If I’m supposed to be someone who has never seen fire, you can simply start a fire and show it to me. With God belief there is no analog here. You can’t show me your God. Even if I am simply someone who has never been burned by fire. You could demonstrate its destructive potential by burning other things. Burn some paper or wood, show me what it does to things. I’ve never experienced a burn, but I can see the potential.

    • Thanks for your comment. There’s also a lot to respond to here…I’ll do my best to do so.

      ‘I would be interested in the answer to both “why you believe” and “why you think I should believe” and also why they would be different.’

      The best answer I can give here is that why I believe has been largely experiential. This is, however, an incomplete description of my reasons. There are thousands of individual reasons that I believe, both on an intellectual level and also on a personal level. The intellectual reasons are ones that I can share – and of course they can be disputed to some extent as well. The personal reasons are not something that can be shared.

      If you are married, can you ever prove to someone the love of your spouse? They can see its effects, but the actual substance of love is not measurable or observable, only the effects are. But as a spouse, you know the love in a remarkably personal way. It is to an extent your experience of that love, but I would argue it is more – it is that this love becomes a part of your very being.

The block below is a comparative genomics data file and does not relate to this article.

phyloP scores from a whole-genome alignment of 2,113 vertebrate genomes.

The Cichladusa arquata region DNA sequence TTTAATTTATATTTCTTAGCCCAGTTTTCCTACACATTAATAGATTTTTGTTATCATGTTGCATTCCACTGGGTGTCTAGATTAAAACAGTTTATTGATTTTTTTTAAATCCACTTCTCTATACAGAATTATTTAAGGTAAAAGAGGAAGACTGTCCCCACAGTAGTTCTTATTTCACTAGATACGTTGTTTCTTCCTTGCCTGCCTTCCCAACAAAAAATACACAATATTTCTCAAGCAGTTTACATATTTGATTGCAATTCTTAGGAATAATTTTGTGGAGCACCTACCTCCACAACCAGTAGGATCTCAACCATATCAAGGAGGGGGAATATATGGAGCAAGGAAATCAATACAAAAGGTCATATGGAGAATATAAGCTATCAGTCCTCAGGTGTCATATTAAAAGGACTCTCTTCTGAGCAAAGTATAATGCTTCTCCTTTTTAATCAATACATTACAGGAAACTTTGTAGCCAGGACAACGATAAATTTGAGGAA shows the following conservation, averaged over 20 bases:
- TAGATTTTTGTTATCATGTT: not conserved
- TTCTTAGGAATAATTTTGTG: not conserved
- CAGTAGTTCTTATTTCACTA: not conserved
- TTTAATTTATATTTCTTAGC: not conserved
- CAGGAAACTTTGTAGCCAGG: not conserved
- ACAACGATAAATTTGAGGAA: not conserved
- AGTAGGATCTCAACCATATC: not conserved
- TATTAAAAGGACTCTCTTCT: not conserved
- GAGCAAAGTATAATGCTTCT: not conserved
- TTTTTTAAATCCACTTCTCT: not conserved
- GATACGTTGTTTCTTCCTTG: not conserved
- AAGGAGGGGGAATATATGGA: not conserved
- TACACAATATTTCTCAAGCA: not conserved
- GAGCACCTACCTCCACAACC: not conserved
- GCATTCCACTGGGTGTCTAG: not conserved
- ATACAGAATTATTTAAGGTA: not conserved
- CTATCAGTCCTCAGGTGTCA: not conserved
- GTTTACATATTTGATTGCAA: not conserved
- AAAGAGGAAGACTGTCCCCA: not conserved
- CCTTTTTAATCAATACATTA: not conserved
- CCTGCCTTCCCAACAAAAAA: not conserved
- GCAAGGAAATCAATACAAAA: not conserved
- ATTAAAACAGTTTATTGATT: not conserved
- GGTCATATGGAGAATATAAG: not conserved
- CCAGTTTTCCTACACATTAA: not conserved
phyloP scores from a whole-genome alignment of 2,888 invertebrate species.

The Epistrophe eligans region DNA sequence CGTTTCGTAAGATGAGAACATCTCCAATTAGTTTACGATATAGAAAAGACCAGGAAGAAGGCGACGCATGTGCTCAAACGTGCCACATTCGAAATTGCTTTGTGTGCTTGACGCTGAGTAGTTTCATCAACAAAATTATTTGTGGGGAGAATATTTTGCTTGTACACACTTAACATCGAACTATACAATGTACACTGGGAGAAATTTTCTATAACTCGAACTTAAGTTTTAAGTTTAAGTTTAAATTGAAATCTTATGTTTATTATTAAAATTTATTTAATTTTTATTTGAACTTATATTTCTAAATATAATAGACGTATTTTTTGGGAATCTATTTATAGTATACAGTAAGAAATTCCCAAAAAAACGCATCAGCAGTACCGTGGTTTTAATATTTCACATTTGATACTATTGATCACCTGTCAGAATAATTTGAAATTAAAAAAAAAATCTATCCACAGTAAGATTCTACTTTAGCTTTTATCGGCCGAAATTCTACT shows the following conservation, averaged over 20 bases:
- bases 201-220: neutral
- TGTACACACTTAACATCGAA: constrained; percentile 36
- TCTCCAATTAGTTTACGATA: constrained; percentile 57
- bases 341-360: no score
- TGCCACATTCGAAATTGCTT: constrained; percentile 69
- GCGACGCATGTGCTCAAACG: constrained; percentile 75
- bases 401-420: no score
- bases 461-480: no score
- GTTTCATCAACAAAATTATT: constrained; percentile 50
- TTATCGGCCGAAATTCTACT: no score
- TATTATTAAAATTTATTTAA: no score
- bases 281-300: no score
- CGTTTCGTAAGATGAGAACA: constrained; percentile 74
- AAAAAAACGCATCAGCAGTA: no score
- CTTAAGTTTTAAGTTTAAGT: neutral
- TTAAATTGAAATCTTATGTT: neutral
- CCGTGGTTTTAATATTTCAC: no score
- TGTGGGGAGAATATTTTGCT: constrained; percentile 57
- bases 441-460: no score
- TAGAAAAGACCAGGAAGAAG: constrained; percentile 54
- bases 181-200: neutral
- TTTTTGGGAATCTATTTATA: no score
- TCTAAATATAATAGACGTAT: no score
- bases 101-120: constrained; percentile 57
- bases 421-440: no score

So while I have intellectual reasons for being Catholic and believing in God – and maybe I’ll start a post series on these reasons – what makes it utterly unreasonable for me to deny my faith is the entirety of both the intellectual and the personal knowledge and relationship I develop with God through prayer.

      “This I find very curious in light of the first thing I quoted. What could you find that would make it “utterly unreasonable” for you to deny your faith, and yet I wouldn’t find it compelling? How can you think it is such strong evidence for you and yet not evidence at all for someone else? I just find this confusing.”

      I do think some of this can be shared, and I am considering starting a series to share it. Unfortunately I don’t do this for a living – I am a father first and a business owner second. My free time is spent doing this. 🙂

      “I would also be curious to find out exactly what you did to challenge your faith, and how you investigated.”

      I simply started to explore the areas that I did not understand. For example, why Catholic and not protestant? What are the claims of protestantism and why do they not hold up? I’ve read Calvin, Luther, and others. I’ve read modern day dissenters. Why the Abrahamic God and not another? More specifically to my faith, question such as why the teaching on contraception, on Mary, on homosexuality.

      What I have found is that my Catholic faith is the most intellectually rich, deep, and beautiful faith. Ultimately it came down to how Chesterton stated it: Catholicism is true (he talks about why he is Catholic here:

      “(BTW, I do find it hilarious that in your analogy believing in God is analogous to getting burned =D )”